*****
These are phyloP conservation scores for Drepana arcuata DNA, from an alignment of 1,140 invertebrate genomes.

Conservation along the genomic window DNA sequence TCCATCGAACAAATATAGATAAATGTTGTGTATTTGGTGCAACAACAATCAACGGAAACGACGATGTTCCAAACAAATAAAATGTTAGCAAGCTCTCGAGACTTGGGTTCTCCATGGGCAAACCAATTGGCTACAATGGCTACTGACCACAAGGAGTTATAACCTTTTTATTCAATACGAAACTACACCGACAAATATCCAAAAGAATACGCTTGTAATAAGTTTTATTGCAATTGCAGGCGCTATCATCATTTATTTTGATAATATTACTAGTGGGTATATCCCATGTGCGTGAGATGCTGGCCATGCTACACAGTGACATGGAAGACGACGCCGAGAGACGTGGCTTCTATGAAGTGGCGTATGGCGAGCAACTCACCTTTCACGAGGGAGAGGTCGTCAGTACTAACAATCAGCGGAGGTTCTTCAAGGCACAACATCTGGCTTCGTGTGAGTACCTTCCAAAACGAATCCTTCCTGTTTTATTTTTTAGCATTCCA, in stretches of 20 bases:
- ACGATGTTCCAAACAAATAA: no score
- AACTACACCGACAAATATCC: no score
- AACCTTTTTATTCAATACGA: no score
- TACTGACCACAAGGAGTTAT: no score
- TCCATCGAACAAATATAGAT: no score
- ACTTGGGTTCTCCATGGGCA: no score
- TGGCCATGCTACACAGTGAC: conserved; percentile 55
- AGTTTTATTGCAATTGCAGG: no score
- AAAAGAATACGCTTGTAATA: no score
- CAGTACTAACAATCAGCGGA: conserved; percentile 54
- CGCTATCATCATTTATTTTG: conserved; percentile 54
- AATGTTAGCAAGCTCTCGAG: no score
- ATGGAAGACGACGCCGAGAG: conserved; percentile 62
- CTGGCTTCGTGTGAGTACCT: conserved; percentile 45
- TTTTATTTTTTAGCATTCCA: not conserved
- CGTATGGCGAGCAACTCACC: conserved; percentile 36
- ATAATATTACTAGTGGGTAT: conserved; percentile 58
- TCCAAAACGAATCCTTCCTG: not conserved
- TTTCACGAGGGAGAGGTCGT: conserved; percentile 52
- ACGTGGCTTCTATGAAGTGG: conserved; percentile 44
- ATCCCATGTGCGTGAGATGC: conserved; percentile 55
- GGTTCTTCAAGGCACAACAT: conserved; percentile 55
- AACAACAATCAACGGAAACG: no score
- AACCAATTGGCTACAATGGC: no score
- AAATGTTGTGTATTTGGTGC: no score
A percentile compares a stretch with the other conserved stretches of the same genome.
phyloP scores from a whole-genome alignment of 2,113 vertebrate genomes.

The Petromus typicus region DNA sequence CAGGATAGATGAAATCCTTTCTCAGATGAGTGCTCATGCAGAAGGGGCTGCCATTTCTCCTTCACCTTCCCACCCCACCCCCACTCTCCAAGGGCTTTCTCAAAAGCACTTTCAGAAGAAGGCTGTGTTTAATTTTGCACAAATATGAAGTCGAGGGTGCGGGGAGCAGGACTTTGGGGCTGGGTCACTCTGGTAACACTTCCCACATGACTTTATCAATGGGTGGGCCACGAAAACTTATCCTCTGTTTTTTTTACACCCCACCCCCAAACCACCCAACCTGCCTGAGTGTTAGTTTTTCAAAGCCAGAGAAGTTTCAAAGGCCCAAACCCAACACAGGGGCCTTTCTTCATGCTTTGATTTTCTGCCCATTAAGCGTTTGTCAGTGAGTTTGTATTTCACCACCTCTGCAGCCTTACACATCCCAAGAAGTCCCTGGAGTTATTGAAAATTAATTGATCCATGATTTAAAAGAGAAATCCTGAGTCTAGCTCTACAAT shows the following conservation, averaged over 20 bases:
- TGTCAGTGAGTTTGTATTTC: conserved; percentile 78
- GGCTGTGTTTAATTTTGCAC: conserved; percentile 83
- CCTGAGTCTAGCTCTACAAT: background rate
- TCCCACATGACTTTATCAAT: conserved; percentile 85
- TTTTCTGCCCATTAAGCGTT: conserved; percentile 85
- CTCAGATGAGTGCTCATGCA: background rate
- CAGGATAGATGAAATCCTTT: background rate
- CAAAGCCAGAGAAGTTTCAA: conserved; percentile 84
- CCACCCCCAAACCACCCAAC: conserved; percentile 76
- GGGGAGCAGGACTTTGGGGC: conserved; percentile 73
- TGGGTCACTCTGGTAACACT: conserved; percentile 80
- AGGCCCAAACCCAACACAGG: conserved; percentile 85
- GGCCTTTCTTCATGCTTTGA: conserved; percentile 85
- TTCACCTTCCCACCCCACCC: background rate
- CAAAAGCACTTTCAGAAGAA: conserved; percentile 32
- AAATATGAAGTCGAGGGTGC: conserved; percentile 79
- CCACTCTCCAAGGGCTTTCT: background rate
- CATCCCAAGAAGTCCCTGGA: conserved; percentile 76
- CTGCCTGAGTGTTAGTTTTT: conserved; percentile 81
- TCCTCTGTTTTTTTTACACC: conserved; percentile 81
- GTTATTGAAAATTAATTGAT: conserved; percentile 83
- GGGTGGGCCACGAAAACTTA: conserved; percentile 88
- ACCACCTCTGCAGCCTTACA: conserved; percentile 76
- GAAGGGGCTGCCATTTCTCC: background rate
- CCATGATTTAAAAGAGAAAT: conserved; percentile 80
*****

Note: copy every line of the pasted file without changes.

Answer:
These are phyloP conservation scores for Drepana arcuata DNA, from an alignment of 1,140 invertebrate genomes.

Conservation along the genomic window DNA sequence TCCATCGAACAAATATAGATAAATGTTGTGTATTTGGTGCAACAACAATCAACGGAAACGACGATGTTCCAAACAAATAAAATGTTAGCAAGCTCTCGAGACTTGGGTTCTCCATGGGCAAACCAATTGGCTACAATGGCTACTGACCACAAGGAGTTATAACCTTTTTATTCAATACGAAACTACACCGACAAATATCCAAAAGAATACGCTTGTAATAAGTTTTATTGCAATTGCAGGCGCTATCATCATTTATTTTGATAATATTACTAGTGGGTATATCCCATGTGCGTGAGATGCTGGCCATGCTACACAGTGACATGGAAGACGACGCCGAGAGACGTGGCTTCTATGAAGTGGCGTATGGCGAGCAACTCACCTTTCACGAGGGAGAGGTCGTCAGTACTAACAATCAGCGGAGGTTCTTCAAGGCACAACATCTGGCTTCGTGTGAGTACCTTCCAAAACGAATCCTTCCTGTTTTATTTTTTAGCATTCCA, in stretches of 20 bases:
- ACGATGTTCCAAACAAATAA: no score
- AACTACACCGACAAATATCC: no score
- AACCTTTTTATTCAATACGA: no score
- TACTGACCACAAGGAGTTAT: no score
- TCCATCGAACAAATATAGAT: no score
- ACTTGGGTTCTCCATGGGCA: no score
- TGGCCATGCTACACAGTGAC: conserved; percentile 55
- AGTTTTATTGCAATTGCAGG: no score
- AAAAGAATACGCTTGTAATA: no score
- CAGTACTAACAATCAGCGGA: conserved; percentile 54
- CGCTATCATCATTTATTTTG: conserved; percentile 54
- AATGTTAGCAAGCTCTCGAG: no score
- ATGGAAGACGACGCCGAGAG: conserved; percentile 62
- CTGGCTTCGTGTGAGTACCT: conserved; percentile 45
- TTTTATTTTTTAGCATTCCA: not conserved
- CGTATGGCGAGCAACTCACC: conserved; percentile 36
- ATAATATTACTAGTGGGTAT: conserved; percentile 58
- TCCAAAACGAATCCTTCCTG: not conserved
- TTTCACGAGGGAGAGGTCGT: conserved; percentile 52
- ACGTGGCTTCTATGAAGTGG: conserved; percentile 44
- ATCCCATGTGCGTGAGATGC: conserved; percentile 55
- GGTTCTTCAAGGCACAACAT: conserved; percentile 55
- AACAACAATCAACGGAAACG: no score
- AACCAATTGGCTACAATGGC: no score
- AAATGTTGTGTATTTGGTGC: no score
A percentile compares a stretch with the other conserved stretches of the same genome.
phyloP scores from a whole-genome alignment of 2,113 vertebrate genomes.

The Petromus typicus region DNA sequence CAGGATAGATGAAATCCTTTCTCAGATGAGTGCTCATGCAGAAGGGGCTGCCATTTCTCCTTCACCTTCCCACCCCACCCCCACTCTCCAAGGGCTTTCTCAAAAGCACTTTCAGAAGAAGGCTGTGTTTAATTTTGCACAAATATGAAGTCGAGGGTGCGGGGAGCAGGACTTTGGGGCTGGGTCACTCTGGTAACACTTCCCACATGACTTTATCAATGGGTGGGCCACGAAAACTTATCCTCTGTTTTTTTTACACCCCACCCCCAAACCACCCAACCTGCCTGAGTGTTAGTTTTTCAAAGCCAGAGAAGTTTCAAAGGCCCAAACCCAACACAGGGGCCTTTCTTCATGCTTTGATTTTCTGCCCATTAAGCGTTTGTCAGTGAGTTTGTATTTCACCACCTCTGCAGCCTTACACATCCCAAGAAGTCCCTGGAGTTATTGAAAATTAATTGATCCATGATTTAAAAGAGAAATCCTGAGTCTAGCTCTACAAT shows the following conservation, averaged over 20 bases:
- TGTCAGTGAGTTTGTATTTC: conserved; percentile 78
- GGCTGTGTTTAATTTTGCAC: conserved; percentile 83
- CCTGAGTCTAGCTCTACAAT: background rate
- TCCCACATGACTTTATCAAT: conserved; percentile 85
- TTTTCTGCCCATTAAGCGTT: conserved; percentile 85
- CTCAGATGAGTGCTCATGCA: background rate
- CAGGATAGATGAAATCCTTT: background rate
- CAAAGCCAGAGAAGTTTCAA: conserved; percentile 84
- CCACCCCCAAACCACCCAAC: conserved; percentile 76
- GGGGAGCAGGACTTTGGGGC: conserved; percentile 73
- TGGGTCACTCTGGTAACACT: conserved; percentile 80
- AGGCCCAAACCCAACACAGG: conserved; percentile 85
- GGCCTTTCTTCATGCTTTGA: conserved; percentile 85
- TTCACCTTCCCACCCCACCC: background rate
- CAAAAGCACTTTCAGAAGAA: conserved; percentile 32
- AAATATGAAGTCGAGGGTGC: conserved; percentile 79
- CCACTCTCCAAGGGCTTTCT: background rate
- CATCCCAAGAAGTCCCTGGA: conserved; percentile 76
- CTGCCTGAGTGTTAGTTTTT: conserved; percentile 81
- TCCTCTGTTTTTTTTACACC: conserved; percentile 81
- GTTATTGAAAATTAATTGAT: conserved; percentile 83
- GGGTGGGCCACGAAAACTTA: conserved; percentile 88
- ACCACCTCTGCAGCCTTACA: conserved; percentile 76
- GAAGGGGCTGCCATTTCTCC: background rate
- CCATGATTTAAAAGAGAAAT: conserved; percentile 80